One more word to the wise. If you happen to have any form of blonde hair and blue eyes, beware! In this day and age most people you see in Germany do not look like the stereotypical Germans from Indiana Jones (the accents are right on, though). With my complexion, I was stopped at just about every street corner, bus stop, train station, grocery store checkout lane, and Biergarten. Overwhelmed with questions by unsuspecting American tourists. The first question, of course, being: DO YOU SPEAK ENGLISH? Then, where is this street? How do I get to this castle? What does this word mean? Should I get the Schnitzel or the Pizza Leberkäse? Ironically I had just came from that street or castle, or I had just learned the meaning of that word (The food question is a no-brainer. Go for the Schnitzel. Unless you like pizza liver cheese.) so I’d answer their questions. I always received the nicest replies. Your English is amazing! You sound just like one of us! To which I’d respond with a “sank-you” and a heartfelt “Auf Wiedersehen!”
Besides castles and concentration camps, there is plenty to see in the areas surrounding Munich. The first thing I do when I visit a country is to haul out the map (ok ok, I haul out my smart phone) and see where the closest country border is so that I can check off another country from my list (for the official rules on crossing a country off of one’s list see my “Fiji” post)! The closest foreign country to Munich was (and still is) Austria. The moment I found out that I could be in Salzburg in less than 2 hours by train, I screamed like a girl (involuntarily, of course *clears throat to make voice sound deeper) and tore off down the road to the nearest train station. There, in Salzburg, I made the biggest mistake of my entire trip. I purchased a genuine Tyrolean Hat (you know, one of those cool little green Bavarian-style hats with the feather in it). Why was that a mistake? Well, it started raining. I decided that since the inside of my hat said “wasserbeständig” (water-resistant) in big letters, now was a good time to try it out. The moment I ornamented my head with this fine piece of felt, hordes of tourists came barreling down the boulevard with pitch forks and torches and picket signs that read “Where is Mozart’s house?” and “Where is the nearest bathroom?”. Clutching my hat for dear life, I sped down to the train station, narrowly escaping onto the next train back to Germany. I sighed with relief. Slouching in my seat, I watched the angry mobs grow smaller and smaller in the distance. A nice older German lady was sitting next to me. She looked at me very intently for a moment and then asked: “Any idea how I get to Hohe Straße from here?” Without a second thought I thrust my newly acquired headpiece into the trash.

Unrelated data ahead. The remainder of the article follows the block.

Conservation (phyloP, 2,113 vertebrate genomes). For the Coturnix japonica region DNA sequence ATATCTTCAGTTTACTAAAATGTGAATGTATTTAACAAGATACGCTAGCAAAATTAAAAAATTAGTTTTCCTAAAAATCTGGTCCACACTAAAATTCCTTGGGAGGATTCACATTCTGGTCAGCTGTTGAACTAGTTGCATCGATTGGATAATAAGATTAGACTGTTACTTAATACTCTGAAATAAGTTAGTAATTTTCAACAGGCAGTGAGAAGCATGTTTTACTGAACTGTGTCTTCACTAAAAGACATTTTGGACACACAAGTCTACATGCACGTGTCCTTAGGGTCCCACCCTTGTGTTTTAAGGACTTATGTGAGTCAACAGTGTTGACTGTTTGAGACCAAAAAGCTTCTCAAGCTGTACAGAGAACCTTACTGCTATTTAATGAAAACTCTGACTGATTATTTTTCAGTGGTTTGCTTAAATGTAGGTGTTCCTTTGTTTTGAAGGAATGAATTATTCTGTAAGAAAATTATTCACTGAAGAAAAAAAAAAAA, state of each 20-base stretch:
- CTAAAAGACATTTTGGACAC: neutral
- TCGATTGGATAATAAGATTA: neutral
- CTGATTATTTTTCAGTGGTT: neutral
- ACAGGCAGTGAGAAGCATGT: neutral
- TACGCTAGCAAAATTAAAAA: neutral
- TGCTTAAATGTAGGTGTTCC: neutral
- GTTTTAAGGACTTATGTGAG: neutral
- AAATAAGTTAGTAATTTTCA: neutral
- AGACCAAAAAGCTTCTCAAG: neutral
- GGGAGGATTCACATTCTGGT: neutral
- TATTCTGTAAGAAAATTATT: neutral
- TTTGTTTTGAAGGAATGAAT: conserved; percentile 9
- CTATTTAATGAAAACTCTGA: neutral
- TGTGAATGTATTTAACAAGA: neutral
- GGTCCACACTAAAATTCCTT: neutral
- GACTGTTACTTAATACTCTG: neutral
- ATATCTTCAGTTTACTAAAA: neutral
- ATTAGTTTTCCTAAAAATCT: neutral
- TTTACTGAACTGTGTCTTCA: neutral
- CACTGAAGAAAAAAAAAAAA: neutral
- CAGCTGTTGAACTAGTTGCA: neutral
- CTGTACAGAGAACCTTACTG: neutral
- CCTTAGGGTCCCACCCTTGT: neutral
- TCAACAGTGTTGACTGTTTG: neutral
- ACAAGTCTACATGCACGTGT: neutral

So in summary, when you go to tell your friends about your upcoming trip to Germany, don’t be surprised if you are barraged with negative stories, myths, tall-tales, and propaganda. Simply nod, say “Hmm”, and resolve to traverse this amazing country undaunted. Also, seriously consider dying your hair a darker shade, but if you choose not to, never under ANY circumstances wear the local attire, trust me. Lastly…wait, what’s that sound? Is that…no, it couldn’t be! Not Schlager! ♫“You are my sunshine, my only sunshine……♫
Editor’s Note: If you find a green felt hat with a feather in a waste receptacle on the Salzburg-München Train kindly return it to the address provided. Oh, and if you see an older German lady that looks lost, tell her to head North on Kartäusergasse for two blocks and Hohe Straße will be on her right.